4 Basic workflow

Update the trunk branch to the latest sources with git pull --rebase. Create a new branch for your changes off of trunk and develop as you would normally with git commits.

4.1 Rebuilding R

Compiling R takes some time. Building it from scratch every time you’d like to test a change would slow down your workflow considerably. Fortunately, it is easy to rebuild only parts of it.

If you have changed a source file inside src/main run this from the build directory:

(cd src/main/ && make) && make install

If you have changed a package (say base), use:

(cd src/library/base/ && make && cd .. && make install)

4.2 Testing your changes

4.2.1 Running tests

Go to the tests folder inside your build directory. There are many make targets for running tests. See the README file in the tests folder. The three main targets to know about are:

  • make check: Runs the main unit test files. This includes running examples of the base packages and checking the outputs conform and no unexpected errors arise.

  • make check-devel: Runs all tests minus those of the recommended package. This includes running R CMD check on the base packages.

  • make check-all: Runs all tests including R CMD check on the recommended packages. You normally don’t need to run this until you’re ready to finalise a patch.

Other useful targets are test-Specific, test-Sloppy, and test-Reg as their running time is much faster. If you’re having trouble with a particular test domain and would like to find a smaller target to run these tests, check Makefile.common to find out which target invokes these tests.

Running the check-devel and check-all suites can take quite some time. Set this environment variable (maybe in your shell profile) to run the tests in parallel (in this case on 4 cores):


4.2.2 Output comparison

Many test files have a .Rout.save file checked in the repository. These files are meant to monitor changes to the output of tested functions. There are two kinds of comparisons:

  • Strict, like method-dispatch.Rout.save. The saved and actual outputs must match exactly or the tests fail.

  • Sloppy, like print-tests.Rout.save. The diff of the changes are printed at the console, but they don’t make the tests fail.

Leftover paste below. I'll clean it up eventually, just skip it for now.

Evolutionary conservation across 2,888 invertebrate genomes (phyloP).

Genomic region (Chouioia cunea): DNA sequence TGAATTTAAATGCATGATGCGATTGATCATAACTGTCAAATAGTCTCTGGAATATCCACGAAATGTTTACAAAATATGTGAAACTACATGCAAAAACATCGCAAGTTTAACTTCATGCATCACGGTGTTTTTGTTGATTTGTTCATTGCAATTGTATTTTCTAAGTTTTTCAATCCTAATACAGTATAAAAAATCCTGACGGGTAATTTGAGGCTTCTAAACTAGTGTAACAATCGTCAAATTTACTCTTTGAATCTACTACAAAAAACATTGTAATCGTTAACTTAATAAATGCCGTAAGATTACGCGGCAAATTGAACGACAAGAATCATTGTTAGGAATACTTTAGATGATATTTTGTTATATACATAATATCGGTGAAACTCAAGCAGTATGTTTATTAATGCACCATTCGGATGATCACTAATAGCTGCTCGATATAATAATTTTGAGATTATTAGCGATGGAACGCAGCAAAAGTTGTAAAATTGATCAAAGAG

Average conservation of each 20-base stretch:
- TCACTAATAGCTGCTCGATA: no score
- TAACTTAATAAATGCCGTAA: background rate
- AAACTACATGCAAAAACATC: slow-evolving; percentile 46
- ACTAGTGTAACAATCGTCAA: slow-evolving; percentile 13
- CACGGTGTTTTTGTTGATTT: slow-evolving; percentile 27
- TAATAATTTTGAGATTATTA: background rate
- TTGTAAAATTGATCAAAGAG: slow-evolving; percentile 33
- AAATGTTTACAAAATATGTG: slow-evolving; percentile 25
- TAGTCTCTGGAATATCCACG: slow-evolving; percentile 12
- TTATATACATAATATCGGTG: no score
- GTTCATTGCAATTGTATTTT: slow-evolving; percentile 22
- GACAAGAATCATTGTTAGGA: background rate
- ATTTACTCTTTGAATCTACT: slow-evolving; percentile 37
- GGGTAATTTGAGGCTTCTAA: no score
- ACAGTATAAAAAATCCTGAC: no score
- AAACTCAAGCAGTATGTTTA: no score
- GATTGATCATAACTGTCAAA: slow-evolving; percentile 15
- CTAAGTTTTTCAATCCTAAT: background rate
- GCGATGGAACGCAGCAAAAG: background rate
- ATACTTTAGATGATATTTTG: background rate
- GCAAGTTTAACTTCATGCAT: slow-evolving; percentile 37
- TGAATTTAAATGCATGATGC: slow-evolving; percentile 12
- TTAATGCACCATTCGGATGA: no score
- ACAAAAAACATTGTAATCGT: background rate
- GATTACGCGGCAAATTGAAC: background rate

In doubt, check tests/Makefile.common and search for RVAL_IF_DIFF. If set to 1, the comparison is strict, otherwise it is sloppy.

Some tests are compared sloppily because they are sensitive to benign changes, for instance:

  • The presence of srcref attributes might change how functions are printed. This could happen if you have set R_KEEP_PKG_SOURCE.

  • The memory addresses of environments or bytecode will change each time the file is run.

It is your responsibility to inspect all output changes in the test results and determine whether they actually are failures.

4.2.3 Debugging failures

When an unexpected error occurs, you will find a .Rout.fail file in the tests directory (the one inside your build directory). If the error was from a base package example, the failure file will be in tests/Example. From this file you should be able to find the source of the failure.

4.2.4 Adding new unit tests

The go-to file for new unit tests is currently tests/reg-tests-1d.R (choose the reg-tests-1 file with the highest letter suffix).

  • Insert your tests as a single block without whitespace. The tests should be navigable by contiguous paragraph. You can use ## to create empty lines inside your block.

  • If you are fixing a bug, insert comments describing the old behaviour.

  • If you have added code to a file that has a .Rout.save output file checked in, you need to update that file as well. To do this, run the tests as usual. You will find a .Rout file inside build/tests. Go to root/tests and copy paste the new contents in the corresponding .Rout.save file.

4.3 Making a patch

In a git-based workflow, you submit contributions via pull requests. Since R core doesn’t use git, we’re going to submit our changes the old fashioned way, by creating a patch file.

4.3.1 With github

Fortunately it is very easy to create patches from git branches and git commits. The simplest way is to send a pull request or branch to your github’s mirror repo and append .patch to a PR or commit URL. If you do that on a PR, all the commits are folded in a single patch. For instance, given this dummy PR that I made to my own clone of the R sources on github:


Get the corresponding patch via this URL:


It also works with individual commits:


4.3.2 At the command line

To manually create a patch, use git format-patch. When given one argument (a revision), it creates patches for each commit from that revision to the current head:

git checkout mypatch
git format-patch trunk

Squash the commits together beforehand if you’d like to create a single patch.

4.4 Submitting

If the patch is trivial (e.g. it fixes a bug, implements a small feature that was already discussed), create a bugzilla report with a reprex if there isn’t one already. Attach the patch, click on “Show Advanced Fields” to reveal the “Content Type” checkbox and declare the attachment is a patch. This way the patch is properly formatted in the bug report.

If the patch introduces a new feature or change the API, it’s probably better to discuss it first on r-devel or with the relevant R core member.